The course will be very hands-on introducing participants to both physical prototyping and digital prototyping techniques. These techniques allow designers to rapidly create and try out AR/VR interface designs in order to make decisions on how to best take a particular design concept further, or to abandon it early before putting in all the effort that is currently required to program these interfaces.

Join us to learn more about ways of incorporating AR/VR design activities into existing courses, workshops, and student design jams!

Find out more about the course here

New Grant from Mozilla

We are really excited to receive a Mozilla Research Grant for our research on AR/VR.

The research gift from Mozilla will enable Professor Nebeling and his lab to conduct two important research studies around the future of the web and its use as a platform for augmented reality applications. The first study will explore a range of desirable augmented reality applications and how they could be created by composing popular, existing applications in interesting and useful, new ways. The second study will focus on new interactions techniques and technical solutions for sharing links to and content of web applications based on novel augmented reality interfaces. Together, these studies will inform the design of future web browsing interfaces and technologies with user-driven support for AR/VR.

We are very happy that Mozilla is supporting the research in the lab, and the support will allow us to bring on several new MSI students, many of which Professor Nebeling has been teaching in his new AR/VR course, and who are now excited to get to work on this project to practice the techniques they studied and deepen their research skills.

Mozilla selected us because they believe in the work we do and in the impact it can have on the web for AR/VR. While many vendors try to shape the future of AR/VR in terms of their specific platforms and technologies, the web needs to remain the open access and device-agnostic platform that it is. This is very important to Mozilla, and to us, and requires new research like ours.

Attending UIST, ISMAR, and AWE EU

Attending an ISMAR workshop on creativity in design with & for mixed reality design.

Last week, Michael Nebeling, director of the Information Interaction Lab, attended three conferences in Germay: UIST, the premier forum for innovative user interfaces, ISMAR, the premier conference for augmented reality, and AWE EU, the augmented reality world expo Europe edition.

At UIST, Walter Lasecki, director of the Crowds+Machines Lab, presented our paper on Arboretum, a shared browsing architecture allowing users with, for example, visual impairments to hand-off a web browsing session to trusted crowd workers and friends.

At ISMAR, Michael Nebeling presented a paper co-authored with former postdoc, Max Speicher, on the trouble of augmented reality and virtual reality authoring tools. There is a rapidly growing landscape of diverse tools, but not many so far, in our opinion, adequately address the needs of non-programmers such as many user experience researchers and interaction designers. We reflected on two of our recent tools, ProtoAR and GestureWiz, both presented at CHI this year, presented a classification of existing tools and discussed three major troubles:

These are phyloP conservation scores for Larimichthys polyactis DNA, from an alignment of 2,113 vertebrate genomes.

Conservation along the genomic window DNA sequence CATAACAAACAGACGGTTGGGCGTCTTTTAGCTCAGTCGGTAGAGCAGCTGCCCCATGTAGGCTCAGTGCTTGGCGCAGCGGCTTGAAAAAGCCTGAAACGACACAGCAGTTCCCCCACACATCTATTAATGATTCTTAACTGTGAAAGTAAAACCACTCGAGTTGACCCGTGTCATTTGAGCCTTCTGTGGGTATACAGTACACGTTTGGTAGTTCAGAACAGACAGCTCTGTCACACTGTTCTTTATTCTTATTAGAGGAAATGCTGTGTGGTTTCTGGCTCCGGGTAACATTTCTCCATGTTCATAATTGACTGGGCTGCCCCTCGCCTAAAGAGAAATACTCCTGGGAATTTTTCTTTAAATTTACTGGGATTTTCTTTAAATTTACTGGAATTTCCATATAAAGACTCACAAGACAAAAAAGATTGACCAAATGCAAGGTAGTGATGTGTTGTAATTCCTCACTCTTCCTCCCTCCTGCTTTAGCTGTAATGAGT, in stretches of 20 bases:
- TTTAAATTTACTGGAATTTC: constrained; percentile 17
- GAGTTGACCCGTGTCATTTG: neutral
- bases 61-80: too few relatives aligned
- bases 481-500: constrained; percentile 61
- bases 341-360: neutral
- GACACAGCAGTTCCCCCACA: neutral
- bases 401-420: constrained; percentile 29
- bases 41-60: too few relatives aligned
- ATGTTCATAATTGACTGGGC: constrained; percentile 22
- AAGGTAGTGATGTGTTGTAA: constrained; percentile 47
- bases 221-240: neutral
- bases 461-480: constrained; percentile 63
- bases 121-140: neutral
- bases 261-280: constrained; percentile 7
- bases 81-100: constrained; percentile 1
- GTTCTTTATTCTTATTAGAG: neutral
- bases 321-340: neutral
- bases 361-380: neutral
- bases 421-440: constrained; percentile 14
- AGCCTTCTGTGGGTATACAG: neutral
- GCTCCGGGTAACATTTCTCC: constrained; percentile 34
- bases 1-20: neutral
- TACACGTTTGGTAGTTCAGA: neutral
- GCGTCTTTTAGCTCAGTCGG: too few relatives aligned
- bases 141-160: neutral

1. First, there is already a massive tool landscape, and it’s rapidly growing. This makes it hard to get started for new designers, and hard to keep track even for experienced developers (except for those who swear upon Unity, which provides support for a lot of AR/VR things, if you’ve spent sufficient time with the tool to master the learning curve and are comfortable writing code in C# to “prototype”).
  2. Second, design processes are unique patchworks. This is not unique to AR/VR interaction design, but it’s especially true there. Basically, every AR/VR app requires a unique tool chain. The tools we identified in lower classes are too limited for most apps, while tools in higher classes, such as A-Frame, Unity, and Unreal Engine, are out of reach for many designers.
  3. Third, there is a significant gaps both within & between tools. Unfortunately, the tool chain is optimized in the upwards direction, allowing export and import only in “higher” tools. This makes design iterations tricky & expensive. We need to build better integrations between tools, to allow multiple different paths, and rapid iteration even if it means one has to go back to an earlier tool.

A particular highlight of the ISMAR workshop was Blair MacIntyre’s, principal scientist at Mozilla and professor on leave at Georgia Tech, presentation on WebXR. We are hoping to start a collaboration with Mozilla soon, so stay tuned!

It was definitely an exciting week, seeing many live demos and having great discussions with old and new friends!

Finally, AWE highlighted the difference between AR/VR in research and industry. While the demos at UIST were all really forward thinking, highly experimental, and very, very diverse, across the AWE EU exhibitions, the dominant theme was AR support for IoT applications. Almost every exhibitor brought a long a physical model (some of which were definitely quite exciting) and then used an AR device to “look under the hood” to configure it with live previews or for training and repair scenarios. While it is true that the research has finally matured to make this possible outside the lab, in research this was one of the first basic applications that was repeatedly demonstrated for at least a decade.